Top Ten Most Influential Rock Bands

Bands receive the question, “What are your influences?” during almost every interview. While the question is certainly not an original one, it’s one that most of us want to know. If we know a band’s influences we can better understand their sound and possibly find some common ground. In rock music, a few big names come up often; these influential bands are like the roots of a musical tree with numerous branches. We tallied up ten of these influential rock bands (in no particular order) that continue to shape aspiring musicians.

10. The Smiths

British alt-rock group The Smiths often gets the credit for creating the modern day alternative/indie rock movement. Their sound is much softer than their hard rock contemporaries and there is more of a focus on contemplative and introspective lyrics, thanks to co-songwriters Morrissey and Johnny Marr. The New Musical Express (NME) even deemed them the most influential band ever.

9. Nirvana

Nirvana ushered in a new phase of rock that focused more on the lyrical content than the image…well, as least at first. Nirvana’s popularity shined light on other talented bands in the Seattle scene, such as Alice in Chains and Soundgarden, and caused a dramatic shift in the American music landscape. Who in the hair metal era would have thought guys like these could have appeal?

8. Guns ‘n’ Roses

If Nirvana was the nail in the coffin to the 80’s hair metal era, Guns ‘n’ Roses built the coffin first. GNR developed from the underbelly of the Sunset Strip and rejected the flashiness of the 80’s for a more authentic rock’n’roll sound. Despite only releasing four albums (not including Axl Rose‘s newly formed group) together, GNR developed iconic riffs and influenced current hard rock bands like Buckcherry, Hinder, and Avenged Sevenfold.

7. Alice Cooper

Influential more for their theatrics and crazy performances than lyrical content, Alice Cooper and his eponymous band single-handedly created “shock rock,” and the idea that music is really a performance. Alice Cooper also inspired audiences to play a more involved role in the concert as a participant and not just an observer. Rob Zombie, Marilyn Manson, and countless others have followed Alice Cooper and his band’s example.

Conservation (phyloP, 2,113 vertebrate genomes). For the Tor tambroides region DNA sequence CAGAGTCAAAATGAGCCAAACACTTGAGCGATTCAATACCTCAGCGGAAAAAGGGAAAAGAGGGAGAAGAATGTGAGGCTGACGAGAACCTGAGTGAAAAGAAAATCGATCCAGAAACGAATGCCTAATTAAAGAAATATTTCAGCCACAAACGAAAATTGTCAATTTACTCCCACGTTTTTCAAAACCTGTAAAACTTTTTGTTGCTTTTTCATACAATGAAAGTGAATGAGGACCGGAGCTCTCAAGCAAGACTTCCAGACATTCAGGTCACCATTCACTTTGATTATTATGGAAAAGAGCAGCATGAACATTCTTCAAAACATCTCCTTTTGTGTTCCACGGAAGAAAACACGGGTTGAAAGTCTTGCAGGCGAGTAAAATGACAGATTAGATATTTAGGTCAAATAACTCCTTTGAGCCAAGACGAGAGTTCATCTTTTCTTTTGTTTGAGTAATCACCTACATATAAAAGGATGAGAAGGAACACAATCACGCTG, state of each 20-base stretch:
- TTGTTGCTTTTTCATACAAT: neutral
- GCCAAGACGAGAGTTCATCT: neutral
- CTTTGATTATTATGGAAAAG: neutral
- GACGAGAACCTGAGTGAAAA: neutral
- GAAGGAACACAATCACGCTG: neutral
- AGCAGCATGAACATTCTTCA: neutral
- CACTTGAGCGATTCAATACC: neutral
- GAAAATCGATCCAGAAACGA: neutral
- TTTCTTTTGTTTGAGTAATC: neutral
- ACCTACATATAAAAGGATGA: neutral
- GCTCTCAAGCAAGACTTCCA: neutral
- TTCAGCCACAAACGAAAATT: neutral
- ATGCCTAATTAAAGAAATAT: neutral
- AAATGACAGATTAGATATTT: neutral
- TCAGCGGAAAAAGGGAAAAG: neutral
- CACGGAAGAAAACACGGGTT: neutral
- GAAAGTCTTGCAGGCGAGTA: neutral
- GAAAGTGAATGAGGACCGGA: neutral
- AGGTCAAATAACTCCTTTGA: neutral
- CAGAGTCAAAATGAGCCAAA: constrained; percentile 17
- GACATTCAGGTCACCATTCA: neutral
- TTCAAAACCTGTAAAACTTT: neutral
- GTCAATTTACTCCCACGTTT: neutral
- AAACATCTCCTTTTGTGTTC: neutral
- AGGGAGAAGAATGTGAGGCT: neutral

6. Black Sabbath

Rock critics credit Black Sabbath as the band who started heavy metal. The band originated in an industrial working-class town in England and offered an alternative to the happy-go-lucky pop and psychedelic music of the late 60’s. Black Sabbath embraced the occult and darker themes in their songs, and guitarist Tony Iommi played the heaviest riffs no one had experienced before. The band influenced practically every hard rock band that came afterwards, and still do.

5. Jefferson Airplane

Many incredible psychedelic bands came out of the mid/late 60’s, but Jefferson Airplane’s music is a hallmark of the “summer of love.” Singer Grace Slick’s vocals paired perfectly with the band’s melodic tunes and she was a trailblazer for other female-fronted rock bands. Also, “White Rabbit” may be the quintessential psychedelic rock song.

4. Yes

Yes, along with other progressive rock bands such as Genesis and Emerson Lake and Palmer, expanded the boundaries of rock music to challenge it as a serious art form. Instead of short, radio-friendly hits, Yes created long rock operas of multiple instrumental arrangements, complex time signatures, and intricate lyrics. Songs “Heart of the Sunrise” and “Close to the Edge” exemplify these characteristics. Yes’ music continues to challenge artists to experiment and become virtuosos of their craft.

3. The Rolling Stones

Even after over 50 years, The Rolling Stones make rock music sexy. The Stones helped rock transition from the early rockabilly days to a more edgy and countercultural format. Mick Jagger is considered one of the best frontmen of all time, and Keith Richards is iconic in his own right. Their impressive catalogue spans over decades and contains a variety of styles. Very, very few bands have held it together as long as The Stones have.

2. Led Zeppelin

Led Zeppelin was arguably the biggest band of the 70’s. Along with Black Sabbath, Led Zeppelin ushered in a heavier sound for the 70’s, but never sacrificed lyrical content for heavier riffs. The innovation and output they released in a short time is outstanding, from sexy “Whole Lotta Love” to contemplative “That’s The Way” and everything in between. Despite disbanding in the early 80’s, Led Zeppelin remains relevant and a monumental band in rock history.

1. The Beatles

How could we not include The Beatles on this list? Topping most best selling charts, The Beatles reached a popularity and success that’s been unmatched since. Producing an exhaustive output in so little time, we can track The Beatles growth from its early rockabilly and pop roots to its psychedelic phase to its more classic rock finale. During each of their phases, The Beatles shaped the musical landscape around them. No other band has a movement named after them like Beatlemania!

This list is highly subjective, so what band do you feel was left out?

Featured Image of Black Sabbath via Wikimedia Commons

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